As it turns out, judging by the reaction strength of their immune system to an unknown, but harmless, protein antigen, it's possible for men over 70 to mount an immune response similar to that produced by much younger men -- if they get regular moderate physical activity of about six hours a week.
Previous studies show that the aging immune system suffers from a progressive decrease in function that can lead to several negative situations including increased risk of infectious disease and ineffective response to vaccination. It's been shown that regular moderate cardiovascular exercise such as walking or cycling may offset some of the immune function decline in healthy older people. However most earlier studies tested the effect of exercise on immune function using in vitro measures of immunity, which aren't always predictive of in vivo responses. Furthermore many earlier studies depended on antigenic challenges that weren't novel to the subjects, which stimulated secondary or tertiary responses.
Colorado researchers use KLH for true primary immune response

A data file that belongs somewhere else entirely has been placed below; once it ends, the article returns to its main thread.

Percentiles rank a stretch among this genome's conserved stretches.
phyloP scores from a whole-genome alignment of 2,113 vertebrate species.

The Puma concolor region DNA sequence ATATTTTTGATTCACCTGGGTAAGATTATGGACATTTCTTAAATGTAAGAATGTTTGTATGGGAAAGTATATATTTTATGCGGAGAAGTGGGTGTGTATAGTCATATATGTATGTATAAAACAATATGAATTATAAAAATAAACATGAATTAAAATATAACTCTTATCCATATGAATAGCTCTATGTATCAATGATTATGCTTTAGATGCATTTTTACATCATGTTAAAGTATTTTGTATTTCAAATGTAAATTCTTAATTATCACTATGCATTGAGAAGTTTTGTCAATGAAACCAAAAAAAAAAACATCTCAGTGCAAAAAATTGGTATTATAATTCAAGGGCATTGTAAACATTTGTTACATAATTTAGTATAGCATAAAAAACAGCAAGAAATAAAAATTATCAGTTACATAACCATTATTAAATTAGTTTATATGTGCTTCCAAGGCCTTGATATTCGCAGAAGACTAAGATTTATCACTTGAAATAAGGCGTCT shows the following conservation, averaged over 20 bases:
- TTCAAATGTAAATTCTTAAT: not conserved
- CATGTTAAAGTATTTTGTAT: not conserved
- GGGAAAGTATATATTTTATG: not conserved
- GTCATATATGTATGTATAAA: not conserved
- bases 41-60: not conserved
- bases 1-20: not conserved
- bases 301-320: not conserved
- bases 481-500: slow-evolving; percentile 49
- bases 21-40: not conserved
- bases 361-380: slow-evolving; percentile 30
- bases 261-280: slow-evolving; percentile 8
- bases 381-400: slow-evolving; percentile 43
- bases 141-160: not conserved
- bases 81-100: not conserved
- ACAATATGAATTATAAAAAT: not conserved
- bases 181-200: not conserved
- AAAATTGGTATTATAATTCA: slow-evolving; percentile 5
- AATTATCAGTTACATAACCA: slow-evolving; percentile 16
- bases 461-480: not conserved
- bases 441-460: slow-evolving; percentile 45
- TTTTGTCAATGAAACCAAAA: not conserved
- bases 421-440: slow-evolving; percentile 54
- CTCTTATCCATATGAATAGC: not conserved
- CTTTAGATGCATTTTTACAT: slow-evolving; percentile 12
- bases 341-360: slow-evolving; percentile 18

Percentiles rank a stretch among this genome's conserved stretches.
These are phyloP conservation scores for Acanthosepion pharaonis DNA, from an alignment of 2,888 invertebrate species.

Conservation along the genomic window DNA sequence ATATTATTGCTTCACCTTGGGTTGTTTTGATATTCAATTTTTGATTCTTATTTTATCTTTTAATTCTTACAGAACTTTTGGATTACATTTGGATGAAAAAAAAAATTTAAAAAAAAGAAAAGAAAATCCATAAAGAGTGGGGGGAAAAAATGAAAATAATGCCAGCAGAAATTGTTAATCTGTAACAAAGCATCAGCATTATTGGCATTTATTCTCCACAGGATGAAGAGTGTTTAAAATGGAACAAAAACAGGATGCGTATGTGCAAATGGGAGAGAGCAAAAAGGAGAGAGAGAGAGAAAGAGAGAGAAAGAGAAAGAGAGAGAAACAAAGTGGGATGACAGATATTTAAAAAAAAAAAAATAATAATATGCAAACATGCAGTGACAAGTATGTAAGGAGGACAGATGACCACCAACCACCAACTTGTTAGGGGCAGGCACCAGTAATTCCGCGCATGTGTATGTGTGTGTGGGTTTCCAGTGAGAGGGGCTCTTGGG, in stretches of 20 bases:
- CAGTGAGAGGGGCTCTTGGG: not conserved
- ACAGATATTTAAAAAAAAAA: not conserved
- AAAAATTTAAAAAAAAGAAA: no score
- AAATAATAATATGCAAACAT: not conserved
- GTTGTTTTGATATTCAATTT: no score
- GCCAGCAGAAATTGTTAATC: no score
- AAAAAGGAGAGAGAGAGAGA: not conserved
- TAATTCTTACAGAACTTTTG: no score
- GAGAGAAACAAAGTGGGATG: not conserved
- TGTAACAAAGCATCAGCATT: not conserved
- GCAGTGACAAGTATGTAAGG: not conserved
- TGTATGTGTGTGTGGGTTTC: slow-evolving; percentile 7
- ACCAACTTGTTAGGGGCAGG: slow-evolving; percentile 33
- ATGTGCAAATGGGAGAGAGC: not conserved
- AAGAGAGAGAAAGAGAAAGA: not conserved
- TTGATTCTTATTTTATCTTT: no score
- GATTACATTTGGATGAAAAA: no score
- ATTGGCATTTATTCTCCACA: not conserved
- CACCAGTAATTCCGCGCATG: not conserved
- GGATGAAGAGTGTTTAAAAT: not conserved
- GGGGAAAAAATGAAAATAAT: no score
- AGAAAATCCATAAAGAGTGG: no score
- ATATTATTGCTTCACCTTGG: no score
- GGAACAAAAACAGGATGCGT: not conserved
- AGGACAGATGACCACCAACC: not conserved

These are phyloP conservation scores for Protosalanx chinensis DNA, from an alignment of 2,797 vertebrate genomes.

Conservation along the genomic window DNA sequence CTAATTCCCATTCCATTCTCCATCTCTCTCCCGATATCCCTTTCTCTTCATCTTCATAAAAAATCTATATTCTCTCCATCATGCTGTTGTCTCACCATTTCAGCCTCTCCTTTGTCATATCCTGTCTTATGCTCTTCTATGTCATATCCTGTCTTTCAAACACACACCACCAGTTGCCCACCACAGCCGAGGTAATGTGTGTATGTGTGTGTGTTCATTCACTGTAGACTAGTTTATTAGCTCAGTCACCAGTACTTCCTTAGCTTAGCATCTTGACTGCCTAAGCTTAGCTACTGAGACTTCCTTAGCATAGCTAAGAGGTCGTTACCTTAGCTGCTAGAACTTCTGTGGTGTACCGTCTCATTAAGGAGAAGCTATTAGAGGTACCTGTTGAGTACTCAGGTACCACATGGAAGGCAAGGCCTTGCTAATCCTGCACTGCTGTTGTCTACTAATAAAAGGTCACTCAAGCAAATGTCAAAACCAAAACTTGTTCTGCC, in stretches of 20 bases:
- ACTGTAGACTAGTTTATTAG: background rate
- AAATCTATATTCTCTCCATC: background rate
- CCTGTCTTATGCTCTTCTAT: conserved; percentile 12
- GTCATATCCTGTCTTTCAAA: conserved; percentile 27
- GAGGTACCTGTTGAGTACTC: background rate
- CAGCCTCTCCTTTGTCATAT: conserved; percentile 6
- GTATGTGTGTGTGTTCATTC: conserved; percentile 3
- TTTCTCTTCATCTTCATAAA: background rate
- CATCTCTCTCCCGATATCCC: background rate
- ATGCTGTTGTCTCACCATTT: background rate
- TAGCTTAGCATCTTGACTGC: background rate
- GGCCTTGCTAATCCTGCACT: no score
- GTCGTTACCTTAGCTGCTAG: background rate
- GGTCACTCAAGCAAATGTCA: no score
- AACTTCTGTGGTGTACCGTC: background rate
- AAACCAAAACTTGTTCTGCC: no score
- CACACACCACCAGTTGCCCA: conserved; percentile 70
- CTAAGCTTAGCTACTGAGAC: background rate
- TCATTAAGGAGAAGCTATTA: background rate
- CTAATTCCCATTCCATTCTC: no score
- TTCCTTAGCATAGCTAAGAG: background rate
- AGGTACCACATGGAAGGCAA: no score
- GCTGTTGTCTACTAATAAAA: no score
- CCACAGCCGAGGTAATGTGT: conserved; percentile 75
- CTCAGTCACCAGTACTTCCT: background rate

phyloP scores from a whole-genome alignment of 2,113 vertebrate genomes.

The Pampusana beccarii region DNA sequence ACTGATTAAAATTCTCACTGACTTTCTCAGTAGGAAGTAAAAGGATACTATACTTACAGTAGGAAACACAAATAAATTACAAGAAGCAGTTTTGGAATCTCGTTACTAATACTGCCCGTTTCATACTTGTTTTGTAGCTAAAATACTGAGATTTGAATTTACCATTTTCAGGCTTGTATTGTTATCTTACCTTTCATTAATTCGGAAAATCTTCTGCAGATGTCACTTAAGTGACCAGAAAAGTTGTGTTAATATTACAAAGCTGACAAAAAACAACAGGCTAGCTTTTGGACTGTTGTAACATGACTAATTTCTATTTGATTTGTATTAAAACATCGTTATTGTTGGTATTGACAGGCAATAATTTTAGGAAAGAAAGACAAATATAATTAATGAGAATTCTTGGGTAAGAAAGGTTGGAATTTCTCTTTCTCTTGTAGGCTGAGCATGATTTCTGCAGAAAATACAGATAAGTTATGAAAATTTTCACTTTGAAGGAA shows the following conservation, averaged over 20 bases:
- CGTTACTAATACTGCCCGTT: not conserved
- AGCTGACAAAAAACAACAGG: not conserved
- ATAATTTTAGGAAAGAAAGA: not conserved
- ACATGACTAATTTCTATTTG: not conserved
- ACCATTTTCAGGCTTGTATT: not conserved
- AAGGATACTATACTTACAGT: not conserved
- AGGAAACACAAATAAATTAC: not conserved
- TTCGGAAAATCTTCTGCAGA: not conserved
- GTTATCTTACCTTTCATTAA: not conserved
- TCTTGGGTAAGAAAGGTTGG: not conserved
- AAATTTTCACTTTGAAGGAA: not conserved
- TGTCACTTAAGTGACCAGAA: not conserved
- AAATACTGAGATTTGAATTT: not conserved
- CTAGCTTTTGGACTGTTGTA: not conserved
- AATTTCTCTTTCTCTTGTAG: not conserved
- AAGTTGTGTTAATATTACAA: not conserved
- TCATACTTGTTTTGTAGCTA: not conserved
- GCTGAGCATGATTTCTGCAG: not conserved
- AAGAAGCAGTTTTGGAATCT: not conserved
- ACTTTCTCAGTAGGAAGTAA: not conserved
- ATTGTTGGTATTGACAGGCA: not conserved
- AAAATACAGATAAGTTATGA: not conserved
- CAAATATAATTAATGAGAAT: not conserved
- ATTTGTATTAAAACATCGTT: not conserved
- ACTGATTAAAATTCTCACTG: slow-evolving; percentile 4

Researchers at the University of Colorado-Boulder wanted to test the popularly accepted notion that people who maintain a physically active lifestyle will enjoy the benefits a stronger immune system into older age. They designed a novel in vivo challenge to the immune system. To get clean, comprehensive results, they used KLH (keyhole limpet hemocyanin), a benign T cell-dependent protein isolate that has been used extensively with animals in the past, that also is safe for humans.
The study, entitled "Influence of age and physical activity on the primary in vivo antibody and T cell-mediated responses in men," appears in the August 2004 issue of the Journal of Applied Physiology, one of 14 peer-reviewed journ
Contact: Mayer Resnick
American Physiological Society